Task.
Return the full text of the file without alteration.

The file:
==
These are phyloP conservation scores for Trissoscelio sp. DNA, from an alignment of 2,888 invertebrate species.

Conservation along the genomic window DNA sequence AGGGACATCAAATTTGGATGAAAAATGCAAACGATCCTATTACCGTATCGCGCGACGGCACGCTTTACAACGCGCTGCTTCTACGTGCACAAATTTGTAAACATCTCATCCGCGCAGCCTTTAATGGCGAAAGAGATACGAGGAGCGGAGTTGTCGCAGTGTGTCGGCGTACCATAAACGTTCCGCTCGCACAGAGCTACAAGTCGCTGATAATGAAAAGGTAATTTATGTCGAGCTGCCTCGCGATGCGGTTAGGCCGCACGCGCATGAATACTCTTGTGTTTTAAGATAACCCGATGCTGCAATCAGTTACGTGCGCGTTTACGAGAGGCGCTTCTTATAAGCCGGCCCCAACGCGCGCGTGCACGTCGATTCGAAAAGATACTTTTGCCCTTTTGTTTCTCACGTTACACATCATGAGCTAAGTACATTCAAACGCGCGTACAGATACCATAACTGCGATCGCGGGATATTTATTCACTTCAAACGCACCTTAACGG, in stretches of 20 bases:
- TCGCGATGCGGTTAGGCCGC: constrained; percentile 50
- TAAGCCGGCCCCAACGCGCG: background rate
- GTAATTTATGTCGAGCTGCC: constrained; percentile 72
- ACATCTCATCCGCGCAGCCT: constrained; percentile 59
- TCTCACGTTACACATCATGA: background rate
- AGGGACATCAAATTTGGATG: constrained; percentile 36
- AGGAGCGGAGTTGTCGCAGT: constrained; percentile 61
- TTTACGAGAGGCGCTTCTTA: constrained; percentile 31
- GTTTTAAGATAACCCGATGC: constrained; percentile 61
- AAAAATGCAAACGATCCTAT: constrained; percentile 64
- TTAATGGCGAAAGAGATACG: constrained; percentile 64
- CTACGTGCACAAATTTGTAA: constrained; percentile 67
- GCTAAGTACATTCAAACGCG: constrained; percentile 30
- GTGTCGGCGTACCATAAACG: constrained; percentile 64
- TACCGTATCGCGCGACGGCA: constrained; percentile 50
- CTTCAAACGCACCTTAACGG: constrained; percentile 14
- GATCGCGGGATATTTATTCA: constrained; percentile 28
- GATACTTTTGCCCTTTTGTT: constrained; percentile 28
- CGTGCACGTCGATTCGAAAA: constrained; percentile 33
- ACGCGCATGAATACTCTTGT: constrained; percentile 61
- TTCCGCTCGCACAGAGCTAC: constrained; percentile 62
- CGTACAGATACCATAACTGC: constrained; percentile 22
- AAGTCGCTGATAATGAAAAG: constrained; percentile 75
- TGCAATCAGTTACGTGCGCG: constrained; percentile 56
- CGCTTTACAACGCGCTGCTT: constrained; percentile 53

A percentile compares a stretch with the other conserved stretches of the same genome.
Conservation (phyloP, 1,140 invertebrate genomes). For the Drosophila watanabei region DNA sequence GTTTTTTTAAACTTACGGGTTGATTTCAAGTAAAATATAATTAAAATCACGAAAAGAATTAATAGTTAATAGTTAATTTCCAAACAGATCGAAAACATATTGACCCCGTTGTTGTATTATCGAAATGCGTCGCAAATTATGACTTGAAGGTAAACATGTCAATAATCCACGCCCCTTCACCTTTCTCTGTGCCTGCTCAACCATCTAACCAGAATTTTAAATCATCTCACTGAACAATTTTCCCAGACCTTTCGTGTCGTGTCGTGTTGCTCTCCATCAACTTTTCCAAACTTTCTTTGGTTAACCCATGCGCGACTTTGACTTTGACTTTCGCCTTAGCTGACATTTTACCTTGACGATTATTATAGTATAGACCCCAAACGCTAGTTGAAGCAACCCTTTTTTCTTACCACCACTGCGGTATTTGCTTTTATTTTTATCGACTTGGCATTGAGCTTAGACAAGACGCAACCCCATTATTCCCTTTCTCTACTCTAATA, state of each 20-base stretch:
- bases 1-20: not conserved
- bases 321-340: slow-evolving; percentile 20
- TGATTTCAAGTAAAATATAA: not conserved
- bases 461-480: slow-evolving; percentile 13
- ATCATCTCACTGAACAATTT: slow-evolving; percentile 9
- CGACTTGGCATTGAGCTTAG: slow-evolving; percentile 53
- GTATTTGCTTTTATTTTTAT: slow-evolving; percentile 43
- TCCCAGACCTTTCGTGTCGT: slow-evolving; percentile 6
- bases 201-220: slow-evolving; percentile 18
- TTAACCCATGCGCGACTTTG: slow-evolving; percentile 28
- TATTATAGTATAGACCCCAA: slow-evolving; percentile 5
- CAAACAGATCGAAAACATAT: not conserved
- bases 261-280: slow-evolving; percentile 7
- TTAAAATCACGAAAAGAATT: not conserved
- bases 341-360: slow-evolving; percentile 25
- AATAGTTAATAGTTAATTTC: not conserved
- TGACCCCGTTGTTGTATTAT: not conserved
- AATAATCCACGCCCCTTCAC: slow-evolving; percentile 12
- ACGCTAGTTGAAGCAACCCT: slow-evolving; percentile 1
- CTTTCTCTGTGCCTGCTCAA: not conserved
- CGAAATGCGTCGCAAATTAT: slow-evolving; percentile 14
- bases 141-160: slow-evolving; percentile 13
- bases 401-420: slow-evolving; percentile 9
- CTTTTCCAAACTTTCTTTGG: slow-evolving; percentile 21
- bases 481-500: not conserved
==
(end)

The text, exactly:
These are phyloP conservation scores for Trissoscelio sp. DNA, from an alignment of 2,888 invertebrate species.

Conservation along the genomic window DNA sequence AGGGACATCAAATTTGGATGAAAAATGCAAACGATCCTATTACCGTATCGCGCGACGGCACGCTTTACAACGCGCTGCTTCTACGTGCACAAATTTGTAAACATCTCATCCGCGCAGCCTTTAATGGCGAAAGAGATACGAGGAGCGGAGTTGTCGCAGTGTGTCGGCGTACCATAAACGTTCCGCTCGCACAGAGCTACAAGTCGCTGATAATGAAAAGGTAATTTATGTCGAGCTGCCTCGCGATGCGGTTAGGCCGCACGCGCATGAATACTCTTGTGTTTTAAGATAACCCGATGCTGCAATCAGTTACGTGCGCGTTTACGAGAGGCGCTTCTTATAAGCCGGCCCCAACGCGCGCGTGCACGTCGATTCGAAAAGATACTTTTGCCCTTTTGTTTCTCACGTTACACATCATGAGCTAAGTACATTCAAACGCGCGTACAGATACCATAACTGCGATCGCGGGATATTTATTCACTTCAAACGCACCTTAACGG, in stretches of 20 bases:
- TCGCGATGCGGTTAGGCCGC: constrained; percentile 50
- TAAGCCGGCCCCAACGCGCG: background rate
- GTAATTTATGTCGAGCTGCC: constrained; percentile 72
- ACATCTCATCCGCGCAGCCT: constrained; percentile 59
- TCTCACGTTACACATCATGA: background rate
- AGGGACATCAAATTTGGATG: constrained; percentile 36
- AGGAGCGGAGTTGTCGCAGT: constrained; percentile 61
- TTTACGAGAGGCGCTTCTTA: constrained; percentile 31
- GTTTTAAGATAACCCGATGC: constrained; percentile 61
- AAAAATGCAAACGATCCTAT: constrained; percentile 64
- TTAATGGCGAAAGAGATACG: constrained; percentile 64
- CTACGTGCACAAATTTGTAA: constrained; percentile 67
- GCTAAGTACATTCAAACGCG: constrained; percentile 30
- GTGTCGGCGTACCATAAACG: constrained; percentile 64
- TACCGTATCGCGCGACGGCA: constrained; percentile 50
- CTTCAAACGCACCTTAACGG: constrained; percentile 14
- GATCGCGGGATATTTATTCA: constrained; percentile 28
- GATACTTTTGCCCTTTTGTT: constrained; percentile 28
- CGTGCACGTCGATTCGAAAA: constrained; percentile 33
- ACGCGCATGAATACTCTTGT: constrained; percentile 61
- TTCCGCTCGCACAGAGCTAC: constrained; percentile 62
- CGTACAGATACCATAACTGC: constrained; percentile 22
- AAGTCGCTGATAATGAAAAG: constrained; percentile 75
- TGCAATCAGTTACGTGCGCG: constrained; percentile 56
- CGCTTTACAACGCGCTGCTT: constrained; percentile 53

A percentile compares a stretch with the other conserved stretches of the same genome.
Conservation (phyloP, 1,140 invertebrate genomes). For the Drosophila watanabei region DNA sequence GTTTTTTTAAACTTACGGGTTGATTTCAAGTAAAATATAATTAAAATCACGAAAAGAATTAATAGTTAATAGTTAATTTCCAAACAGATCGAAAACATATTGACCCCGTTGTTGTATTATCGAAATGCGTCGCAAATTATGACTTGAAGGTAAACATGTCAATAATCCACGCCCCTTCACCTTTCTCTGTGCCTGCTCAACCATCTAACCAGAATTTTAAATCATCTCACTGAACAATTTTCCCAGACCTTTCGTGTCGTGTCGTGTTGCTCTCCATCAACTTTTCCAAACTTTCTTTGGTTAACCCATGCGCGACTTTGACTTTGACTTTCGCCTTAGCTGACATTTTACCTTGACGATTATTATAGTATAGACCCCAAACGCTAGTTGAAGCAACCCTTTTTTCTTACCACCACTGCGGTATTTGCTTTTATTTTTATCGACTTGGCATTGAGCTTAGACAAGACGCAACCCCATTATTCCCTTTCTCTACTCTAATA, state of each 20-base stretch:
- bases 1-20: not conserved
- bases 321-340: slow-evolving; percentile 20
- TGATTTCAAGTAAAATATAA: not conserved
- bases 461-480: slow-evolving; percentile 13
- ATCATCTCACTGAACAATTT: slow-evolving; percentile 9
- CGACTTGGCATTGAGCTTAG: slow-evolving; percentile 53
- GTATTTGCTTTTATTTTTAT: slow-evolving; percentile 43
- TCCCAGACCTTTCGTGTCGT: slow-evolving; percentile 6
- bases 201-220: slow-evolving; percentile 18
- TTAACCCATGCGCGACTTTG: slow-evolving; percentile 28
- TATTATAGTATAGACCCCAA: slow-evolving; percentile 5
- CAAACAGATCGAAAACATAT: not conserved
- bases 261-280: slow-evolving; percentile 7
- TTAAAATCACGAAAAGAATT: not conserved
- bases 341-360: slow-evolving; percentile 25
- AATAGTTAATAGTTAATTTC: not conserved
- TGACCCCGTTGTTGTATTAT: not conserved
- AATAATCCACGCCCCTTCAC: slow-evolving; percentile 12
- ACGCTAGTTGAAGCAACCCT: slow-evolving; percentile 1
- CTTTCTCTGTGCCTGCTCAA: not conserved
- CGAAATGCGTCGCAAATTAT: slow-evolving; percentile 14
- bases 141-160: slow-evolving; percentile 13
- bases 401-420: slow-evolving; percentile 9
- CTTTTCCAAACTTTCTTTGG: slow-evolving; percentile 21
- bases 481-500: not conserved